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I?m not afraid: Rahul

Rahul Gandhi's entry into electoral politics is the arrival of the heir. Or is it?
PTI | By HT Correspondent
UPDATED ON APR 07, 2004 01:43 PM IST

RahulGandhi’s entry into active politics as a candidate in Amethi, a constituency represented by his mother Sonia Gandhi and his father Rajiv Gandhi, is increasingly being  described as the arrival of the heir apparent. Before driving off to Rae Bareli, he spoke to Saroj Nagi. Excerpts from the interview:

Isn’t your entry into politics a sign of dynastic rule?

My father was great. So was my grandmother and my great-grandfather. They did not commit any sin. I don’t think I should be penalised for their achievements and greatness or the good things they did. I want to serve the country.

After what happened to Indira and Rajiv Gandhi, aren’t you afraid of what might happen to you?

No, I’m not afraid. This is a question I had also asked my father. He told me that he had a job to do. I believe in that as well.

Do you see yourself as an heir apparent?

Certainly not. I see myself as an Indian, a person who cares for his country and who is just stepping forward.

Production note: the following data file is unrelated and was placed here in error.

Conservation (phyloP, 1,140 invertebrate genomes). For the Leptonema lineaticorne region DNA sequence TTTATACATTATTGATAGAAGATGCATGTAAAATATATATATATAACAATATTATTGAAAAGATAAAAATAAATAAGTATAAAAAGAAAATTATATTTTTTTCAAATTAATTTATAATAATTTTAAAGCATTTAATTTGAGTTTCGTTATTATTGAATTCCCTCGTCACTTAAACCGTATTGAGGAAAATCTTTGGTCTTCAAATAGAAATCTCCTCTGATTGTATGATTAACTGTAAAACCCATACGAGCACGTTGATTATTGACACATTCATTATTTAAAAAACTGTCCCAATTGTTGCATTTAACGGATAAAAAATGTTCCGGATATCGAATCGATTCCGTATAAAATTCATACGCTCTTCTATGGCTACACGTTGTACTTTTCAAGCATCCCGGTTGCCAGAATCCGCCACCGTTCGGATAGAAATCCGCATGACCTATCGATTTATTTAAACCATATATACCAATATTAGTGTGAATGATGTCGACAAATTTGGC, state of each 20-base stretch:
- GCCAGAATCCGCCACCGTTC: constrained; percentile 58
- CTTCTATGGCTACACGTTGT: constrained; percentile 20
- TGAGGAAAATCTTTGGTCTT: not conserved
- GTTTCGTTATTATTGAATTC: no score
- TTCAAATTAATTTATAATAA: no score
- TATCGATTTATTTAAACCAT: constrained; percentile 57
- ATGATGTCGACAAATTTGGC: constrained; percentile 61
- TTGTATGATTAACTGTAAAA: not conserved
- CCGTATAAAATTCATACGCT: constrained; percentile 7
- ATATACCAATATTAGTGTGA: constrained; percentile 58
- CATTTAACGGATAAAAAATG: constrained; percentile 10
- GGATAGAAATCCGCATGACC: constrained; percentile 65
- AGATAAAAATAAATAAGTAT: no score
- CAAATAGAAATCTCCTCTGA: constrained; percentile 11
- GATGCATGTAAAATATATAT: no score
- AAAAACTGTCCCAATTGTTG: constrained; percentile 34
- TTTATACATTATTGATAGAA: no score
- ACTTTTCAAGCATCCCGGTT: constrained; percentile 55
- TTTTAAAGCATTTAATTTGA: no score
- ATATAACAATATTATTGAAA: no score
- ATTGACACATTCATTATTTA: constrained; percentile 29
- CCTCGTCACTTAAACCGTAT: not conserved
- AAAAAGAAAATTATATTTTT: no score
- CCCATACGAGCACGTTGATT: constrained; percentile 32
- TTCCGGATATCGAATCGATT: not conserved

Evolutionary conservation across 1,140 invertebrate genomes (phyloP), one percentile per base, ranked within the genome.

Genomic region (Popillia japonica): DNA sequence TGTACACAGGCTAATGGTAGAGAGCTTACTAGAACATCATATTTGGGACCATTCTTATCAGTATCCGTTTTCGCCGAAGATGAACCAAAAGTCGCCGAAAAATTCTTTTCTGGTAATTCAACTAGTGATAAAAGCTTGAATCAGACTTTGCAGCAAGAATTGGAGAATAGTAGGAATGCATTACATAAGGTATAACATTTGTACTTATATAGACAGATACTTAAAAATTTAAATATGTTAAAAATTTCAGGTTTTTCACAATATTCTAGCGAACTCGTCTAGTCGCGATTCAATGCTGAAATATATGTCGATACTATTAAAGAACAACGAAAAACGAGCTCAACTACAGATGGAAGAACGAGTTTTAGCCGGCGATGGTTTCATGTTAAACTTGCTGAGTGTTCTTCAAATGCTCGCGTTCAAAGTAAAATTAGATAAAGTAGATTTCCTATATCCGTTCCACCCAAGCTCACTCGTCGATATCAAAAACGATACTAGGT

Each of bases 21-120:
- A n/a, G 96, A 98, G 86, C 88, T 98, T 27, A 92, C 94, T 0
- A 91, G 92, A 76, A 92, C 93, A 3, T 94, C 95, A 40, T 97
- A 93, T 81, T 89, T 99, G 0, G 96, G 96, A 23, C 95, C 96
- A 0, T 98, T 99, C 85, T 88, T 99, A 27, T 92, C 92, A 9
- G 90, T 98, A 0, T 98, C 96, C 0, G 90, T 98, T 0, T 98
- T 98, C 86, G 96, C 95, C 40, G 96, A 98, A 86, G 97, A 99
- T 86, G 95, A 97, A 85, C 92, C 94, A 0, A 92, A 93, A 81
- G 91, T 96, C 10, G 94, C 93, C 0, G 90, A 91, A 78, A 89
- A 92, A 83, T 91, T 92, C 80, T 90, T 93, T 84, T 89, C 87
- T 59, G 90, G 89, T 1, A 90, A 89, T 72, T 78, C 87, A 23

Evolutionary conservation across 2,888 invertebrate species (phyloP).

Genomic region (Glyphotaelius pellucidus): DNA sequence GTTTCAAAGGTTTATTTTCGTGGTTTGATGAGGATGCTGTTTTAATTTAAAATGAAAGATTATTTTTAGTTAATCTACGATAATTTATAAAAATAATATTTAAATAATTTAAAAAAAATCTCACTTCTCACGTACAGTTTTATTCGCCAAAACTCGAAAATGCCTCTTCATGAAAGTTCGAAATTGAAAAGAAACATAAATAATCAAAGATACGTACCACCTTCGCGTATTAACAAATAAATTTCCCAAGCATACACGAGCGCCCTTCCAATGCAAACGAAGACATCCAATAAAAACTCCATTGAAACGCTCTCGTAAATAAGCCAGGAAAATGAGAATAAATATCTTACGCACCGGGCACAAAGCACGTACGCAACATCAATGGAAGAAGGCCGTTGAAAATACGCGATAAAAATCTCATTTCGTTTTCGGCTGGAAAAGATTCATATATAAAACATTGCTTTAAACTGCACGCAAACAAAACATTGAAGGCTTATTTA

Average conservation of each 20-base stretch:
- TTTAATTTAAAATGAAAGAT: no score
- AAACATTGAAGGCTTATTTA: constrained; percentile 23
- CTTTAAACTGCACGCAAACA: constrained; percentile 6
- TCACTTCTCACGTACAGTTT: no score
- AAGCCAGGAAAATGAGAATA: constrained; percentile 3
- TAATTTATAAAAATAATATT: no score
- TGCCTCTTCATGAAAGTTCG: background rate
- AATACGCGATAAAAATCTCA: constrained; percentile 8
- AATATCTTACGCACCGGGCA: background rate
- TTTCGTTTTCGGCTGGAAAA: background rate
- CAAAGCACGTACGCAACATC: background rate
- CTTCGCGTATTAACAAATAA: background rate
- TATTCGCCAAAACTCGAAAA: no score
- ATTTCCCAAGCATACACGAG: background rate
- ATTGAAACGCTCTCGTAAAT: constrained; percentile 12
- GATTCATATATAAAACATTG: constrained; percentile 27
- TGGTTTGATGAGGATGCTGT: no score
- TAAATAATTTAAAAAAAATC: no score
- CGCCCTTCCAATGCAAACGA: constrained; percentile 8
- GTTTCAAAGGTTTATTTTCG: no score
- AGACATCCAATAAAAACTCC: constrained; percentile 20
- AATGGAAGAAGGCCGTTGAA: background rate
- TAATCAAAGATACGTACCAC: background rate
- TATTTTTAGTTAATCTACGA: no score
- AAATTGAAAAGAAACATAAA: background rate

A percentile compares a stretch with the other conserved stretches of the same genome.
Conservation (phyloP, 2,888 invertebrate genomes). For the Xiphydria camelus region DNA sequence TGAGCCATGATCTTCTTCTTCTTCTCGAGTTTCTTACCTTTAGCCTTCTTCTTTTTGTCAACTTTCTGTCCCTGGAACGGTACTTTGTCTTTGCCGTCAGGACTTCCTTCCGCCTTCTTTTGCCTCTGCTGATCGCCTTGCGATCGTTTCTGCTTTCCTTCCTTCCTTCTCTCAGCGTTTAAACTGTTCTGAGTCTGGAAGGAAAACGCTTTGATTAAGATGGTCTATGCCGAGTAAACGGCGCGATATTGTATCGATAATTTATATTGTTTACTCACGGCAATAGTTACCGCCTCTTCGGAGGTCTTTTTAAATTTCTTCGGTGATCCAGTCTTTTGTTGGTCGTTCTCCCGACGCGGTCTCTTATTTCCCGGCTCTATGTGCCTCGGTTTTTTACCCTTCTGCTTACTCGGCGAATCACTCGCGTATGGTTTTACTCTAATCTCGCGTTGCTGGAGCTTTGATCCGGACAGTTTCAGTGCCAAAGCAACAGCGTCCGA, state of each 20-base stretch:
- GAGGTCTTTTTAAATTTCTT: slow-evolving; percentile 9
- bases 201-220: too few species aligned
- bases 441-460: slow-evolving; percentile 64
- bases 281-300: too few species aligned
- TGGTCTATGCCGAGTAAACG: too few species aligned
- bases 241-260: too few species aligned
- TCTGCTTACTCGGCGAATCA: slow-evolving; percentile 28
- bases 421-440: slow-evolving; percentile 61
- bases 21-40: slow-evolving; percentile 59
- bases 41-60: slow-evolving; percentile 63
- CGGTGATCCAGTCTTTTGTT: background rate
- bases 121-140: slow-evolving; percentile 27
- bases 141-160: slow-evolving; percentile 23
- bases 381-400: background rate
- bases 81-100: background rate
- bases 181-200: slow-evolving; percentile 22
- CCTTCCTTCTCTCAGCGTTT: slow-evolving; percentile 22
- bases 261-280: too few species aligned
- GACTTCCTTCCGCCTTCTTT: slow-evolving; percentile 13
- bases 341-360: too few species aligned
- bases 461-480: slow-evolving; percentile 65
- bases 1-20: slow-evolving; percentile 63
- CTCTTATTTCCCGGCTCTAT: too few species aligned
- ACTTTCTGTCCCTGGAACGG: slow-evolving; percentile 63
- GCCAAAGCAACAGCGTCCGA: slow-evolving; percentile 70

How do you feel when Narendra Modi targets you or your mother?

It’s my pleasure to be targeted. But I will not target anyone. If he targets us I know we are on the right track. If he praises us, I’ll know we are not on the right track.

Do such attacks affect you as a person?

I don’t know whether I should be saying this, but what was done to my father [on the Bofors controversy] was very unfair. The media at that time was quite irresponsible. I hope the media are responsible and play a constructive role for India and do not destroy people. I hope I have not said anything I should not be saying.

How about Varun Gandhi who is now in the BJP?

I wish my cousin all the best. I believe one should do what the heart says.

When did you decide to join active politics?

I was deeply affected the day I was taking the ashes of my father to Allahabad by train. In UP, I saw people running along the train. Something clicked inside me — I told myself your father died for the country and you can’t run away. It was a decision to do something for the people who loved my father, who love us so much.

What did you feel when you filed your nomination and saw the crowds thronging around you?

I remembered my papa. It was very emotional. There were lots of people I shook hands with. My hands were bruised. But no, I wasn’t nervous.

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